Currently, there is the parliamentary standing committee overseeing the work of the home ministry. This work, as the ministry website suggests, ranges from implementation of Hindi to pensions for freedom fighters. Clearly, amidst all this the nuances of the ministry’s anti-terror and counter insurgency policies and practices are missed. This means that separate parliamentary standing committees need to be set up for each area in which the AFSPA is operational. This way the members from the area and the others from across the party spectrum remain involved and such areas are not abandoned to the interminable ministrations of the ministry. Alternatively, a sub-committee of the standing committee can address intelligence issues in camera. The defence committee has lately taken to having briefings by the chief and the vice chiefs. This model can be followed by the sub-committee or committee. Secondly, there is a case for progressing the private member’s (specifically, Congress spokesperson, Mr. Manish Tiwari) bill on regulating the intelligence sphere through an Act. This will regularise the intelligence agencies, currently having no statutory existence.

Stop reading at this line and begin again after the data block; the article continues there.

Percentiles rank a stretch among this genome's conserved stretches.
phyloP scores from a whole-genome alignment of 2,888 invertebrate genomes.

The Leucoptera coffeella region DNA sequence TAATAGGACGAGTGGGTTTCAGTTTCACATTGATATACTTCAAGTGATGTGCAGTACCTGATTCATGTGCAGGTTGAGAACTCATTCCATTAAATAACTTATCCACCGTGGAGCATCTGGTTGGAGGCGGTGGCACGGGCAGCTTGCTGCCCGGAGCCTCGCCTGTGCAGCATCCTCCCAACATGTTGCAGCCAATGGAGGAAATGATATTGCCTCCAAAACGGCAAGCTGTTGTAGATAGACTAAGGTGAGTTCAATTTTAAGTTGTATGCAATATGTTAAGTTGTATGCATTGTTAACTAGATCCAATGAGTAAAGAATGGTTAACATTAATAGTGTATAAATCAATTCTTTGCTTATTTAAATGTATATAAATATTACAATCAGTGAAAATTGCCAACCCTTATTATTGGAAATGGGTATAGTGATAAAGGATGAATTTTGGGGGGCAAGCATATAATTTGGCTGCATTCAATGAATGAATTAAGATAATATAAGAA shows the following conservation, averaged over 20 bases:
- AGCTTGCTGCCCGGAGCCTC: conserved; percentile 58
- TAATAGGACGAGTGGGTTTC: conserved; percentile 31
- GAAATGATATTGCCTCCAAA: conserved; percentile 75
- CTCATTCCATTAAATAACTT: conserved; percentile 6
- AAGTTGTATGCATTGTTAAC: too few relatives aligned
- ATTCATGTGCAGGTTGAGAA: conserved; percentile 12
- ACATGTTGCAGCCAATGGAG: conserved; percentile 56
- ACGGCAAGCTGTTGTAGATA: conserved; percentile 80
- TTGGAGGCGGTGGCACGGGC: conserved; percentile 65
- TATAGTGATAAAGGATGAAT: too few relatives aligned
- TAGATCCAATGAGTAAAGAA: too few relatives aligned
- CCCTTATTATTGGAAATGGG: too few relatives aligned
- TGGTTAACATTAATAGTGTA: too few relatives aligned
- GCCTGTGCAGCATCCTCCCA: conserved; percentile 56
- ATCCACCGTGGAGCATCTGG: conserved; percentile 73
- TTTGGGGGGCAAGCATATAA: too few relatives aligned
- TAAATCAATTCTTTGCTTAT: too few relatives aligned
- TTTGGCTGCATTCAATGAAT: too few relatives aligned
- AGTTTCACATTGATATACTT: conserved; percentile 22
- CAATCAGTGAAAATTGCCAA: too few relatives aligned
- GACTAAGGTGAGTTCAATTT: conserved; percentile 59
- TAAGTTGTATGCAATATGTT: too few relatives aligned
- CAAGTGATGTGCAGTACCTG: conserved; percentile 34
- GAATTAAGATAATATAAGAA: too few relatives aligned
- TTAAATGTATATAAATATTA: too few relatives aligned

At a lower level, the intelligence agencies need in the interim arrive at a code of ethics for themselves. The need to prevail by any means may be a pressure point, but the need to prevail through the right means is equally important. This has strategic fallout in terms of legitimating the state where it is countering an insurgency. It is quite possible that in scoring goals, intelligence agencies have ended up scoring self-goals by accentuating alienation and extending insurgency.
A turn to this will not emerge of its own for the tail will continue to prefer to wag the dog. Instead, the political head needs now to turn its attention from civil-military relations and control of the military, such as through tweaking AFSPA, to studying theoretical models on how to bring about political control over intelligence agencies. This is not merely an exercise for the otherwise besieged political leadership in Srinagar, but at the national level involving the social and political scientists from the academia, former intelligence practitioners and administrators and the political class.
While truth telling will have salutary benefits for conflict resolution in Kashmir, the solutions along these lines might help other benighted regions currently in the throes of India’s intelligence grip that include the North East and Central India.
(The author is Assistant Professor, NMCPCR Jamia Millia Islamia)